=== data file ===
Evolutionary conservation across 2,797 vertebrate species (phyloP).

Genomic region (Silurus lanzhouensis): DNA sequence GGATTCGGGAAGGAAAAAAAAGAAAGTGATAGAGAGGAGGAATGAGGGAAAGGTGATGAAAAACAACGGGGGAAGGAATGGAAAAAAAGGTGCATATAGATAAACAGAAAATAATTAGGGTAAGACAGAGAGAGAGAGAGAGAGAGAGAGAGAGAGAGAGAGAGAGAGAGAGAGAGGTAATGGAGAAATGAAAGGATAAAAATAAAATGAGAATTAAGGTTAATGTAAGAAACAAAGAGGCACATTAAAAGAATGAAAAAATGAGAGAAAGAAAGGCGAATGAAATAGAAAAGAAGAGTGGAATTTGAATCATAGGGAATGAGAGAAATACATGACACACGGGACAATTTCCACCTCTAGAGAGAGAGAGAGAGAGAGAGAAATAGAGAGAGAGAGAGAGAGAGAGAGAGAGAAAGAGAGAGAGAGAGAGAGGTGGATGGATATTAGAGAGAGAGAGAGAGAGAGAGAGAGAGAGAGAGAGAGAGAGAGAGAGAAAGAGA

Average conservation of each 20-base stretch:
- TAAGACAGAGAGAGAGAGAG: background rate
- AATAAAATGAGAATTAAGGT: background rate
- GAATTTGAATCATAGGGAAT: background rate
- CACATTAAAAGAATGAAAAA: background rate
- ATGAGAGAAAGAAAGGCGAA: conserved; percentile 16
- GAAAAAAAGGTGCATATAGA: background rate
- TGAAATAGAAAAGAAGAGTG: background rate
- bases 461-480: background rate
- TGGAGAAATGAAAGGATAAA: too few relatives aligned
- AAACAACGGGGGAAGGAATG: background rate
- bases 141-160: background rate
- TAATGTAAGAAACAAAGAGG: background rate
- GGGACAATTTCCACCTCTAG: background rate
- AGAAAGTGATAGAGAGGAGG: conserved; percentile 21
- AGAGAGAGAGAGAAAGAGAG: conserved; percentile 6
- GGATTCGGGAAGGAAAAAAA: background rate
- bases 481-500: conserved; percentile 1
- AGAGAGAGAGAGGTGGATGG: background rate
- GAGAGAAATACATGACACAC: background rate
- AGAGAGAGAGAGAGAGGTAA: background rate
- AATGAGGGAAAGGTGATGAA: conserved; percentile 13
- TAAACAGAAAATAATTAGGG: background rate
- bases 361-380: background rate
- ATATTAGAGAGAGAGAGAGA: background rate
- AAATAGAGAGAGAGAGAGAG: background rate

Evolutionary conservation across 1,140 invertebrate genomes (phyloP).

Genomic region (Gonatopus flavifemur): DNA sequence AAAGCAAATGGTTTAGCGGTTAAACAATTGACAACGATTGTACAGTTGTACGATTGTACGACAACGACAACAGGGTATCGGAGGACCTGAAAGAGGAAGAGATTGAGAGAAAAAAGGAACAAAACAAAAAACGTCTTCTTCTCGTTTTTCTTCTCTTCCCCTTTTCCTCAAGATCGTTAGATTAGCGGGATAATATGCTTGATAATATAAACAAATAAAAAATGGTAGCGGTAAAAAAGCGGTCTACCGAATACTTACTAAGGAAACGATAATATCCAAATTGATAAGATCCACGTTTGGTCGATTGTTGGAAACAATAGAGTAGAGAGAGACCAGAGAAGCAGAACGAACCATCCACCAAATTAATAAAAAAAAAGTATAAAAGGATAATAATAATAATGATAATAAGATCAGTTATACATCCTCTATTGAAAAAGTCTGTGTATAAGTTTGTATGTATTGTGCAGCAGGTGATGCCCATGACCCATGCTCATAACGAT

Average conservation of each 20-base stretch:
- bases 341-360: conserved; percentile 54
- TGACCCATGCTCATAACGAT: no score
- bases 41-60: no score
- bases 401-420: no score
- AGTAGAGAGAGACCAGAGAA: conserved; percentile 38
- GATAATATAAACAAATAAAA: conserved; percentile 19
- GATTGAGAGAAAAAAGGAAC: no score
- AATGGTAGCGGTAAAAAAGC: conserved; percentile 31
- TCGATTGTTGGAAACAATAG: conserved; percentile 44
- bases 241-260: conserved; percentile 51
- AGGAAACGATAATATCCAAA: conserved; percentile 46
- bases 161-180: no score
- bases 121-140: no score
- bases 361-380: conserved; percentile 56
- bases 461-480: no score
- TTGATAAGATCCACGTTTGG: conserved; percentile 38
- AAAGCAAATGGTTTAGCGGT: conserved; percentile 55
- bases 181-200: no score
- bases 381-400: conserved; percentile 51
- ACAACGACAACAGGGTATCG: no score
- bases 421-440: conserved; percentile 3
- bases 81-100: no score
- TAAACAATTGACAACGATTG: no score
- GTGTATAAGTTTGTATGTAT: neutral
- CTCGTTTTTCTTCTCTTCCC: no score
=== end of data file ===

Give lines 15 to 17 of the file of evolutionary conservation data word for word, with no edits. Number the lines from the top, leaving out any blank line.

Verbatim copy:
- TAATGTAAGAAACAAAGAGG: background rate
- GGGACAATTTCCACCTCTAG: background rate
- AGAAAGTGATAGAGAGGAGG: conserved; percentile 21